One of the more interesting games we encountered was HAUNTED: Halloween ‘86, a brand new NES game in 2018. Sure, you can download it on steam or what have you but wouldn’t you rather have an awesome new cartridge to play on your NES from the 80s? I talked to the artist about what it was like to produce a retro game in the 21st century, the challenges of producing a cartridge, the difficulty of emulating an SNES game vs. an NES one. It was a great conversation, and one of the last things I was expecting in the same space as Detroit: Become Human. Go, retro sensibilities!
I checked out a panel on the importance of improvising as a tabletop GM, how oftentimes saying “yes” can lead to more interesting gameplay experiences than trying to stick to a script. DMing is an insanely hard thing to do in general, and I imagine it can be frustrating to create a world only to have players do the exact opposite of what you anticipate- but the panelists shared stories about how some of their best games and moments came from the unexpected. I love improvisation and it was great hearing about it in relation to gaming. PUT ALL OF MY INTERESTS INTO ONE PLACE PLEASE THANK YOU.
After a while we all split up; we’re staying in different places so it made sense to part ways. I did a little shopping and picked up an amazing Persona 4 shirt, then sat down on the floor for some Super Mario 3D Land before hitting Jirard’s panels. The streetpass game at PAX is no joke, guys. Before the end of the day I had 99 lives in 3D Land, enough to carry me through for... probably the rest of my time with the game. Makes me wish I had more games on that system to take advantage of it, I mainly use it as a portable retro Zelda machine. If anyone has any suggestions, I’ll gladly take them.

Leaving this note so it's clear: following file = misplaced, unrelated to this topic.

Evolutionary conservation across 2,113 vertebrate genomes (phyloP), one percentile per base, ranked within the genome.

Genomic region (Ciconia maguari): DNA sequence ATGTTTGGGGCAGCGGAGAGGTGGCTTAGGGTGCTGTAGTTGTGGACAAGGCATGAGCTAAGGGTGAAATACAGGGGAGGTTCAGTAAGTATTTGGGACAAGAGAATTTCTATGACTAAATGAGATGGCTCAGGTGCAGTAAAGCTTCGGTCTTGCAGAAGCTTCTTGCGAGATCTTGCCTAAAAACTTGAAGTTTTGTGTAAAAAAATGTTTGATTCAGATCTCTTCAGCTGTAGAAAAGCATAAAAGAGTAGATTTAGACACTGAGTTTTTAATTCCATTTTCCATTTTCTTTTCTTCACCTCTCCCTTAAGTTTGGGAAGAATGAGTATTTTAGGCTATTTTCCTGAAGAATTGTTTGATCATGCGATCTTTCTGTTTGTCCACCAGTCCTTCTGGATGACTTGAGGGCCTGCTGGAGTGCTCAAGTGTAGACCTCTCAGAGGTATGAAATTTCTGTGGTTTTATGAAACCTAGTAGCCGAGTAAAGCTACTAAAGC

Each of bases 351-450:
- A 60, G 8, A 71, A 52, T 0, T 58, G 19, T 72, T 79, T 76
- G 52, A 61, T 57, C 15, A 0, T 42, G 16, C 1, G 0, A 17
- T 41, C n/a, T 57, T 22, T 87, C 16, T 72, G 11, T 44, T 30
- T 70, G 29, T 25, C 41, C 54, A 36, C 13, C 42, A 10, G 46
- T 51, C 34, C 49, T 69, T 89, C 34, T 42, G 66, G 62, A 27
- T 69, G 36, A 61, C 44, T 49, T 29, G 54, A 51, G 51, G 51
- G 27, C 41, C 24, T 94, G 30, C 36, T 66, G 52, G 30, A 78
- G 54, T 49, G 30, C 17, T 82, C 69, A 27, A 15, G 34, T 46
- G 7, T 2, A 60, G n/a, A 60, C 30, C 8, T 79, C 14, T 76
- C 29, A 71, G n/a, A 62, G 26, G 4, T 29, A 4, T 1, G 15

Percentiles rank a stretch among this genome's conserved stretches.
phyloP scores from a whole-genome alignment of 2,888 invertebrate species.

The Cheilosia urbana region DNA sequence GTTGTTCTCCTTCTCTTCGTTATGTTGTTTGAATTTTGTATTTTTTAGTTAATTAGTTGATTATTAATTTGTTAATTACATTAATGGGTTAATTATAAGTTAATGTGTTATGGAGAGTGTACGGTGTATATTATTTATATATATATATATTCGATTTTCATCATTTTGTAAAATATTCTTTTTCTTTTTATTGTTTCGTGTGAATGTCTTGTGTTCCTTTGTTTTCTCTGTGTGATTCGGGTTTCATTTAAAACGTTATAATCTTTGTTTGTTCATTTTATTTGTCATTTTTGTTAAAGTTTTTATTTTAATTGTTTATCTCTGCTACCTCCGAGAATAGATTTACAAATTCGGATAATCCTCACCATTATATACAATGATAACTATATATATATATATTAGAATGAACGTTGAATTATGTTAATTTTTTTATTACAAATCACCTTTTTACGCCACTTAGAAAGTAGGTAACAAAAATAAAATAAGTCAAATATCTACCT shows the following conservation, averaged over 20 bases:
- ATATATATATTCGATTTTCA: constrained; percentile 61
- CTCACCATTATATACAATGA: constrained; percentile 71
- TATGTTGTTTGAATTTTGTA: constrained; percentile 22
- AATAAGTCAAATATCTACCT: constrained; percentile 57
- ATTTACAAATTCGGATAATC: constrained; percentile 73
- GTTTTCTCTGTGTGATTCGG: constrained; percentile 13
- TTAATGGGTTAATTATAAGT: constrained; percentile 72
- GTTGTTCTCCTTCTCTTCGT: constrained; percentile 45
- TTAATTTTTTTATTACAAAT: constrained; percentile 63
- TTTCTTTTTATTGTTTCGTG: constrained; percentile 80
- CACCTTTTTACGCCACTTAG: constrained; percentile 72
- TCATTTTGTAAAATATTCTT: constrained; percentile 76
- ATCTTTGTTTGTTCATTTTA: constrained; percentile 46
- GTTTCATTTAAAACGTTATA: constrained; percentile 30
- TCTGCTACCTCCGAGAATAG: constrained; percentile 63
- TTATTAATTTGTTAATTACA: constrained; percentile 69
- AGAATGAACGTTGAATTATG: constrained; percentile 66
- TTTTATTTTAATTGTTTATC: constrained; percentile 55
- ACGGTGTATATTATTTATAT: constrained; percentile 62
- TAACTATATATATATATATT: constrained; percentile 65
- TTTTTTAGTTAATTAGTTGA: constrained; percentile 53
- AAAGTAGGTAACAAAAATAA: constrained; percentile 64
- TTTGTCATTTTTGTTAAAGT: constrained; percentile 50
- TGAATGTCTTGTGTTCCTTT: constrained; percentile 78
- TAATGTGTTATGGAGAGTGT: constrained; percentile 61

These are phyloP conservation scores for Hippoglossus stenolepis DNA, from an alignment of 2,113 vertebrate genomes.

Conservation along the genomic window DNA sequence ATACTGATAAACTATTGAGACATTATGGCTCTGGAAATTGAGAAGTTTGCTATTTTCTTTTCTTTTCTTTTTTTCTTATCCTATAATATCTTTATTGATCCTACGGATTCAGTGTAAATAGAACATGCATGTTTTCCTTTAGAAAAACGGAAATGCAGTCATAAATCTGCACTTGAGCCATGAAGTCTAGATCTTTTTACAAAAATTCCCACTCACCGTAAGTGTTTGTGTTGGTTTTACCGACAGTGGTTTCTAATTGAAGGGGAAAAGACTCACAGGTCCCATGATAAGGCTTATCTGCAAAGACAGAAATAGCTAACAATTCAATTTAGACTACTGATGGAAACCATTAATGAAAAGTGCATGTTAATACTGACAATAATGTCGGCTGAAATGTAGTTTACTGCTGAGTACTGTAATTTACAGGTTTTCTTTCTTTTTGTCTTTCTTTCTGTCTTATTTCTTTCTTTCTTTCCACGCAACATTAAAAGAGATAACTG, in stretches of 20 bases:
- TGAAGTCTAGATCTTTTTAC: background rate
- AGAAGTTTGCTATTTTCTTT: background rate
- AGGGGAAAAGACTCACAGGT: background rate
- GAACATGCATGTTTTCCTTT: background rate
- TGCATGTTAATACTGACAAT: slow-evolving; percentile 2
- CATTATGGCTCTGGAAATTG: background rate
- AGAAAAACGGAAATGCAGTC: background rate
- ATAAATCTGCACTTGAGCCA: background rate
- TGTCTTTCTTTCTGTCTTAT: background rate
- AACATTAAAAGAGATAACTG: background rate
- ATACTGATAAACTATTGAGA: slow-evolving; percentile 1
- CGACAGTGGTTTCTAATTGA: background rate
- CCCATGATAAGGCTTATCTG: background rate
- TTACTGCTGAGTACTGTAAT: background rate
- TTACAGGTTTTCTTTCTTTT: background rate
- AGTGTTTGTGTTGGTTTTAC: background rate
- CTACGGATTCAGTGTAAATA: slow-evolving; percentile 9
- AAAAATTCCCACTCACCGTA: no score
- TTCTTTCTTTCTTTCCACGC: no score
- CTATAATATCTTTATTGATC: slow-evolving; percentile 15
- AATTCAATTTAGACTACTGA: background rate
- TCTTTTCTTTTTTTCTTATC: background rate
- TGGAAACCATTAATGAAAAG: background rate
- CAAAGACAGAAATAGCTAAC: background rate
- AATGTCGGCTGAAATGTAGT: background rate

Both the Zelda Universe and the Scary Game Squad panels were incredibly entertaining. The Zelda one had a very in depth powerpoint presentation that went into the strengths and weaknesses of Breath of the Wild, and everyone there had salient points to make about the game and what the series has meant to them over the years. I had hoped PAX would have moments like this, just people nerding out over their favorite series, and that’s exactly what this was.
Scary Game Squad was a little more loose, mainly because the panelists were drinking whiskey throughout their playthroughs of three different games- IMSCARED, One Late Night, and Bendy and the Ink Machine. The SGS guys have a great vibe together. The show was funny, they didn’t stay with any one game too long, and they blasted “I’m Han Solo” as everyone was getting seated. It was a great time and always cool to see indie stuff I probably wouldn’t see otherwise get featured like this. I’m glad Jirard was at the convention, and I’m glad he invited me to catch up and see his panels.
Overall, it was a great first day at PAX East. I’m looking forward to the rest of the weekend, and seeing the response to our Boss Fight panels. I think I’ll try and get into some of the more busy booths today, maybe PlayStation and Blizzard. If there’s anything I should try and check out or make a point to see or play, please let me know.